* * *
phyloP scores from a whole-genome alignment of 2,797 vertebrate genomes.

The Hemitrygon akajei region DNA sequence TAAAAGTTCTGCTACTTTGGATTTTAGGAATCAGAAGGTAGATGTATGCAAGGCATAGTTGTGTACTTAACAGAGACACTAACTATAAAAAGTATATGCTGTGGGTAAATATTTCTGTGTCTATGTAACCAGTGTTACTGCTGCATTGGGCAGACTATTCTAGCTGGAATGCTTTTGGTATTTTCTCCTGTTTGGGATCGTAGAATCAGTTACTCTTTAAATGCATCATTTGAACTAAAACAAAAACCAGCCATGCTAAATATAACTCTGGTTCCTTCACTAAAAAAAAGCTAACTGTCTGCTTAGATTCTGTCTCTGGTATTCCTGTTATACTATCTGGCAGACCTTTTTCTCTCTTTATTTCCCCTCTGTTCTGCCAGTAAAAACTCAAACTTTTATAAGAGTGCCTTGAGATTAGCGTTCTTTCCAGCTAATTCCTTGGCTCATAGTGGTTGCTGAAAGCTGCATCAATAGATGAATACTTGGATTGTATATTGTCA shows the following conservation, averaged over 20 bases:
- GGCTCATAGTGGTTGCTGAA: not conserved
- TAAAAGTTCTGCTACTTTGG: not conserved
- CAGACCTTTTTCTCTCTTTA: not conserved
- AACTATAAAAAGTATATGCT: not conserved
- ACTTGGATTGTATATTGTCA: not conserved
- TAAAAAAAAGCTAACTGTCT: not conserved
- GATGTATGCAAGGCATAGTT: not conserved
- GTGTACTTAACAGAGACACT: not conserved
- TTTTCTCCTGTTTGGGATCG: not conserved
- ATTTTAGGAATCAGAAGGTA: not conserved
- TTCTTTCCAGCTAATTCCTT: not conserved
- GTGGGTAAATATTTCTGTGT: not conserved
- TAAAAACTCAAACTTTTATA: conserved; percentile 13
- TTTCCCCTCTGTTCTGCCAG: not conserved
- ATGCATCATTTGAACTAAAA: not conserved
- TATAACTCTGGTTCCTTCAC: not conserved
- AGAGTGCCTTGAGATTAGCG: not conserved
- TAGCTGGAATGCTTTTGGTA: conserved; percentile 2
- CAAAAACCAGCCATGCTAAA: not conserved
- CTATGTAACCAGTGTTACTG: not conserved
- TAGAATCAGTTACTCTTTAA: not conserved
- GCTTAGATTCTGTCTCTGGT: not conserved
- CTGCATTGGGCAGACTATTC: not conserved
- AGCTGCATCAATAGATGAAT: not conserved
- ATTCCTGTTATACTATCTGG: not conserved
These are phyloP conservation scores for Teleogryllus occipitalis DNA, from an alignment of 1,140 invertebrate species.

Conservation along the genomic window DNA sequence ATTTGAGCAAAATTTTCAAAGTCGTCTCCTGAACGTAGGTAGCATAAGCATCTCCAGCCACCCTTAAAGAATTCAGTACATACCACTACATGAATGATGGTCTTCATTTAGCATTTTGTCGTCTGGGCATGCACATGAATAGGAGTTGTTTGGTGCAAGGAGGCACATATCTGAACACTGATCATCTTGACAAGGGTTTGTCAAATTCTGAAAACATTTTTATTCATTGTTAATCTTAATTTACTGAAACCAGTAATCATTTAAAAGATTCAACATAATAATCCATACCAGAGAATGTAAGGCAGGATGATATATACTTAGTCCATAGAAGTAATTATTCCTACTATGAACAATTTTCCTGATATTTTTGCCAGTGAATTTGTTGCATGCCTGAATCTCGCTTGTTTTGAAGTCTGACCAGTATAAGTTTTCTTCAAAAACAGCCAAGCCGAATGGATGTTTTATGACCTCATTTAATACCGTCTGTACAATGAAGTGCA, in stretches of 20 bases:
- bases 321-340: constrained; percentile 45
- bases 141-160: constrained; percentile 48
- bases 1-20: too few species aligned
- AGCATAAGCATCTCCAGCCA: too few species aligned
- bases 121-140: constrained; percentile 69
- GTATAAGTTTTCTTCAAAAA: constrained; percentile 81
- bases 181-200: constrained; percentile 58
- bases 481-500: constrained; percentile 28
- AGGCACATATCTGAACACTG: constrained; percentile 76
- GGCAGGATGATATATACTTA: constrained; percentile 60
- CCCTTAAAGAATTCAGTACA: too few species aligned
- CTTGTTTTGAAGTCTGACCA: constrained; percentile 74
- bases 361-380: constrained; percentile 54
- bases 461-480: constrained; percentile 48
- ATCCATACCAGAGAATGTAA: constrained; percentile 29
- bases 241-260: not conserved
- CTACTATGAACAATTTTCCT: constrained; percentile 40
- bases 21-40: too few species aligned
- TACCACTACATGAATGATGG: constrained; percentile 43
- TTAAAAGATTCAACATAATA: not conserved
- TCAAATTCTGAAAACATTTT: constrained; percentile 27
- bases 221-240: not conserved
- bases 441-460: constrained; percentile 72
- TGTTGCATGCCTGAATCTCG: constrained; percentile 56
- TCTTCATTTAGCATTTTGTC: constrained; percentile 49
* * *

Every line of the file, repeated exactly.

phyloP scores from a whole-genome alignment of 2,797 vertebrate genomes.

The Hemitrygon akajei region DNA sequence TAAAAGTTCTGCTACTTTGGATTTTAGGAATCAGAAGGTAGATGTATGCAAGGCATAGTTGTGTACTTAACAGAGACACTAACTATAAAAAGTATATGCTGTGGGTAAATATTTCTGTGTCTATGTAACCAGTGTTACTGCTGCATTGGGCAGACTATTCTAGCTGGAATGCTTTTGGTATTTTCTCCTGTTTGGGATCGTAGAATCAGTTACTCTTTAAATGCATCATTTGAACTAAAACAAAAACCAGCCATGCTAAATATAACTCTGGTTCCTTCACTAAAAAAAAGCTAACTGTCTGCTTAGATTCTGTCTCTGGTATTCCTGTTATACTATCTGGCAGACCTTTTTCTCTCTTTATTTCCCCTCTGTTCTGCCAGTAAAAACTCAAACTTTTATAAGAGTGCCTTGAGATTAGCGTTCTTTCCAGCTAATTCCTTGGCTCATAGTGGTTGCTGAAAGCTGCATCAATAGATGAATACTTGGATTGTATATTGTCA shows the following conservation, averaged over 20 bases:
- GGCTCATAGTGGTTGCTGAA: not conserved
- TAAAAGTTCTGCTACTTTGG: not conserved
- CAGACCTTTTTCTCTCTTTA: not conserved
- AACTATAAAAAGTATATGCT: not conserved
- ACTTGGATTGTATATTGTCA: not conserved
- TAAAAAAAAGCTAACTGTCT: not conserved
- GATGTATGCAAGGCATAGTT: not conserved
- GTGTACTTAACAGAGACACT: not conserved
- TTTTCTCCTGTTTGGGATCG: not conserved
- ATTTTAGGAATCAGAAGGTA: not conserved
- TTCTTTCCAGCTAATTCCTT: not conserved
- GTGGGTAAATATTTCTGTGT: not conserved
- TAAAAACTCAAACTTTTATA: conserved; percentile 13
- TTTCCCCTCTGTTCTGCCAG: not conserved
- ATGCATCATTTGAACTAAAA: not conserved
- TATAACTCTGGTTCCTTCAC: not conserved
- AGAGTGCCTTGAGATTAGCG: not conserved
- TAGCTGGAATGCTTTTGGTA: conserved; percentile 2
- CAAAAACCAGCCATGCTAAA: not conserved
- CTATGTAACCAGTGTTACTG: not conserved
- TAGAATCAGTTACTCTTTAA: not conserved
- GCTTAGATTCTGTCTCTGGT: not conserved
- CTGCATTGGGCAGACTATTC: not conserved
- AGCTGCATCAATAGATGAAT: not conserved
- ATTCCTGTTATACTATCTGG: not conserved
These are phyloP conservation scores for Teleogryllus occipitalis DNA, from an alignment of 1,140 invertebrate species.

Conservation along the genomic window DNA sequence ATTTGAGCAAAATTTTCAAAGTCGTCTCCTGAACGTAGGTAGCATAAGCATCTCCAGCCACCCTTAAAGAATTCAGTACATACCACTACATGAATGATGGTCTTCATTTAGCATTTTGTCGTCTGGGCATGCACATGAATAGGAGTTGTTTGGTGCAAGGAGGCACATATCTGAACACTGATCATCTTGACAAGGGTTTGTCAAATTCTGAAAACATTTTTATTCATTGTTAATCTTAATTTACTGAAACCAGTAATCATTTAAAAGATTCAACATAATAATCCATACCAGAGAATGTAAGGCAGGATGATATATACTTAGTCCATAGAAGTAATTATTCCTACTATGAACAATTTTCCTGATATTTTTGCCAGTGAATTTGTTGCATGCCTGAATCTCGCTTGTTTTGAAGTCTGACCAGTATAAGTTTTCTTCAAAAACAGCCAAGCCGAATGGATGTTTTATGACCTCATTTAATACCGTCTGTACAATGAAGTGCA, in stretches of 20 bases:
- bases 321-340: constrained; percentile 45
- bases 141-160: constrained; percentile 48
- bases 1-20: too few species aligned
- AGCATAAGCATCTCCAGCCA: too few species aligned
- bases 121-140: constrained; percentile 69
- GTATAAGTTTTCTTCAAAAA: constrained; percentile 81
- bases 181-200: constrained; percentile 58
- bases 481-500: constrained; percentile 28
- AGGCACATATCTGAACACTG: constrained; percentile 76
- GGCAGGATGATATATACTTA: constrained; percentile 60
- CCCTTAAAGAATTCAGTACA: too few species aligned
- CTTGTTTTGAAGTCTGACCA: constrained; percentile 74
- bases 361-380: constrained; percentile 54
- bases 461-480: constrained; percentile 48
- ATCCATACCAGAGAATGTAA: constrained; percentile 29
- bases 241-260: not conserved
- CTACTATGAACAATTTTCCT: constrained; percentile 40
- bases 21-40: too few species aligned
- TACCACTACATGAATGATGG: constrained; percentile 43
- TTAAAAGATTCAACATAATA: not conserved
- TCAAATTCTGAAAACATTTT: constrained; percentile 27
- bases 221-240: not conserved
- bases 441-460: constrained; percentile 72
- TGTTGCATGCCTGAATCTCG: constrained; percentile 56
- TCTTCATTTAGCATTTTGTC: constrained; percentile 49